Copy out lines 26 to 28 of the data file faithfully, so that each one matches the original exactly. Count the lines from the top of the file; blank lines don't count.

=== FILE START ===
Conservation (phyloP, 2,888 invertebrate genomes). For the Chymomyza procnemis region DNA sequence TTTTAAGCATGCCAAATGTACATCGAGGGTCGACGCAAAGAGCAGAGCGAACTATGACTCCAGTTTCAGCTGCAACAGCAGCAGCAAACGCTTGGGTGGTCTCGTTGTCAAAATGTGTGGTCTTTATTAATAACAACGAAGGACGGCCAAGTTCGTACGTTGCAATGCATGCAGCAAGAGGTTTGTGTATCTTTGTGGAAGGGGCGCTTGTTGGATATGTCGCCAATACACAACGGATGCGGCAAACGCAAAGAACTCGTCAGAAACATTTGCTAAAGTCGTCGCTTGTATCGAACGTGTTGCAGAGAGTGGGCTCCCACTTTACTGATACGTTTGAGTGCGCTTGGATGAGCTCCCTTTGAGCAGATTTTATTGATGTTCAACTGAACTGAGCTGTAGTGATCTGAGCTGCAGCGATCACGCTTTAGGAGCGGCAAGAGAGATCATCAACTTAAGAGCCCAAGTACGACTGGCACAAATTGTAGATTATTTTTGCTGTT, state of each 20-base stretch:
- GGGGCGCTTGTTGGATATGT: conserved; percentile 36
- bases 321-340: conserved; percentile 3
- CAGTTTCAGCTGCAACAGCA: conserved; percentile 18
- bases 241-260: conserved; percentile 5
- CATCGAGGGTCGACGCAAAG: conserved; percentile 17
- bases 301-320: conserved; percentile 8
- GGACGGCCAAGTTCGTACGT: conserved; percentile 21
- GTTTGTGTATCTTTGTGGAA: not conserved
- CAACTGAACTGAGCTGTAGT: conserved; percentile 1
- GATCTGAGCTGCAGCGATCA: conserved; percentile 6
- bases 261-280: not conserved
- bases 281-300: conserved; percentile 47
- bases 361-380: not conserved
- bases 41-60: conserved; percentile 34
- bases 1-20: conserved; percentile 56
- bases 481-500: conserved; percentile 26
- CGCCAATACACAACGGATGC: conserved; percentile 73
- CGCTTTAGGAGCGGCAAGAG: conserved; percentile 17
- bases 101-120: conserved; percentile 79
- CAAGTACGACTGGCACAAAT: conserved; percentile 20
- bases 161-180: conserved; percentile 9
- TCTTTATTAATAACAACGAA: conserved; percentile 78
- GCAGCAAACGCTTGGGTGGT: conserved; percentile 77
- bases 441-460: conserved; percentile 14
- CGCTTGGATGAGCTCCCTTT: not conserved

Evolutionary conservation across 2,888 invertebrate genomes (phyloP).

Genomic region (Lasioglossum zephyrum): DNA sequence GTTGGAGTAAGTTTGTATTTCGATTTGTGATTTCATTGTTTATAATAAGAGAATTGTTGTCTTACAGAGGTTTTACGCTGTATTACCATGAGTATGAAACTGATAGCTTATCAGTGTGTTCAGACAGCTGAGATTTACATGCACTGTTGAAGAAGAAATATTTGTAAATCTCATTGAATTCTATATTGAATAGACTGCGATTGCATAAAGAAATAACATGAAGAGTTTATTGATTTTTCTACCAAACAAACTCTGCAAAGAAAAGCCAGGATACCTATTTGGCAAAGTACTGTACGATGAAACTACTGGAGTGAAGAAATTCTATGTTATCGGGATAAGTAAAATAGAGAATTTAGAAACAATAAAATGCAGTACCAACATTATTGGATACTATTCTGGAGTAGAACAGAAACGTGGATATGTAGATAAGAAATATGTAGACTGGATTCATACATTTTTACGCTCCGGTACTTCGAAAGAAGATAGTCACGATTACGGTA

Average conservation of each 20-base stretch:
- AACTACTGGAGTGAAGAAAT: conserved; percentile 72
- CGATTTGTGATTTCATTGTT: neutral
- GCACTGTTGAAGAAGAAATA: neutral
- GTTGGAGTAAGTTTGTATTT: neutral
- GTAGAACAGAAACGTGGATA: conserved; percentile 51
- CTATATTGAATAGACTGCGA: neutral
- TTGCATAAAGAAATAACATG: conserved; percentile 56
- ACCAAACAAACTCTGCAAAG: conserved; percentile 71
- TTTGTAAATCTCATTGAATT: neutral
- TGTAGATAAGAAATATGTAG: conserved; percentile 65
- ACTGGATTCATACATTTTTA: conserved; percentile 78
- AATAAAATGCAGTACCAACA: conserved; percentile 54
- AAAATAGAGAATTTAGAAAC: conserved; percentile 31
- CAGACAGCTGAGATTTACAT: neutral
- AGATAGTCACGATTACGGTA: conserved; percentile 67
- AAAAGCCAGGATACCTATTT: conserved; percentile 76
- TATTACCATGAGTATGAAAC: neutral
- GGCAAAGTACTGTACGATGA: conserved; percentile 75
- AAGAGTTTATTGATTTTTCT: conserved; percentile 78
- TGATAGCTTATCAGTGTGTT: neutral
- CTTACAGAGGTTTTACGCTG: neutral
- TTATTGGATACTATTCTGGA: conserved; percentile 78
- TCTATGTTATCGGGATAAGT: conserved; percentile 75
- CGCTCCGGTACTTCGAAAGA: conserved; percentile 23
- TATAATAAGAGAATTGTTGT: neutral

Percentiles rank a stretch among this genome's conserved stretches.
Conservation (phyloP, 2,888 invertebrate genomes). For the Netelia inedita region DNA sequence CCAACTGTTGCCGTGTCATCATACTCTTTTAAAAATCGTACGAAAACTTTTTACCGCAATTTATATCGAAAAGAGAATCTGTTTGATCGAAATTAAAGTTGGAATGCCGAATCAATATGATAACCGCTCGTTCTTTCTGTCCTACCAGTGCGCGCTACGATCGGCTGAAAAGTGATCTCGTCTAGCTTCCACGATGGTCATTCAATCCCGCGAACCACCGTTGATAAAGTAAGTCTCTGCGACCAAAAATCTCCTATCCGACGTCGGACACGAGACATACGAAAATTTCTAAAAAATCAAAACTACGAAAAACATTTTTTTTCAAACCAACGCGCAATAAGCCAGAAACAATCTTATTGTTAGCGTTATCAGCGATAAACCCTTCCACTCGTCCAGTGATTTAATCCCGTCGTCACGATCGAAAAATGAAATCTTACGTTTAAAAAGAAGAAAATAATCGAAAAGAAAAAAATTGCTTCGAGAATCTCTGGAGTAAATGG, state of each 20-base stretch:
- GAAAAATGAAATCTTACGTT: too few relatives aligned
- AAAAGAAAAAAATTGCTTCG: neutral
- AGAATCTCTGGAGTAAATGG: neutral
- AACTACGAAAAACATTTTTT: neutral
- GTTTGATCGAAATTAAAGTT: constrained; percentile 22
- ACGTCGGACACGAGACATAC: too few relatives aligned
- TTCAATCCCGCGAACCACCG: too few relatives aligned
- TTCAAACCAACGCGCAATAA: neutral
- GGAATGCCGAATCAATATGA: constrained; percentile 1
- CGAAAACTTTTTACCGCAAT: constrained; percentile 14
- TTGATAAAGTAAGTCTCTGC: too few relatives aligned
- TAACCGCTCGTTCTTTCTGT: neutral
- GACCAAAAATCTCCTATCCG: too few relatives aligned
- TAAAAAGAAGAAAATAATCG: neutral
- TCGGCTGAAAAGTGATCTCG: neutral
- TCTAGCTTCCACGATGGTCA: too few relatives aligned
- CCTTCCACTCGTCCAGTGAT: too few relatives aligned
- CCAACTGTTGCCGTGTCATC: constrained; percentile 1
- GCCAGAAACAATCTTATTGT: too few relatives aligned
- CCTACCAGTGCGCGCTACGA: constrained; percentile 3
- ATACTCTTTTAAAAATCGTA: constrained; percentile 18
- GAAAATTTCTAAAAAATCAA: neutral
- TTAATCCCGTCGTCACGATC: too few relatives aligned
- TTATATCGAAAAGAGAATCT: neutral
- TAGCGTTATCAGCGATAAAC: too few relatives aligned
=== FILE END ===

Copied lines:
- CGCTTGGATGAGCTCCCTTT: not conserved

Evolutionary conservation across 2,888 invertebrate genomes (phyloP).

Genomic region (Lasioglossum zephyrum): DNA sequence GTTGGAGTAAGTTTGTATTTCGATTTGTGATTTCATTGTTTATAATAAGAGAATTGTTGTCTTACAGAGGTTTTACGCTGTATTACCATGAGTATGAAACTGATAGCTTATCAGTGTGTTCAGACAGCTGAGATTTACATGCACTGTTGAAGAAGAAATATTTGTAAATCTCATTGAATTCTATATTGAATAGACTGCGATTGCATAAAGAAATAACATGAAGAGTTTATTGATTTTTCTACCAAACAAACTCTGCAAAGAAAAGCCAGGATACCTATTTGGCAAAGTACTGTACGATGAAACTACTGGAGTGAAGAAATTCTATGTTATCGGGATAAGTAAAATAGAGAATTTAGAAACAATAAAATGCAGTACCAACATTATTGGATACTATTCTGGAGTAGAACAGAAACGTGGATATGTAGATAAGAAATATGTAGACTGGATTCATACATTTTTACGCTCCGGTACTTCGAAAGAAGATAGTCACGATTACGGTA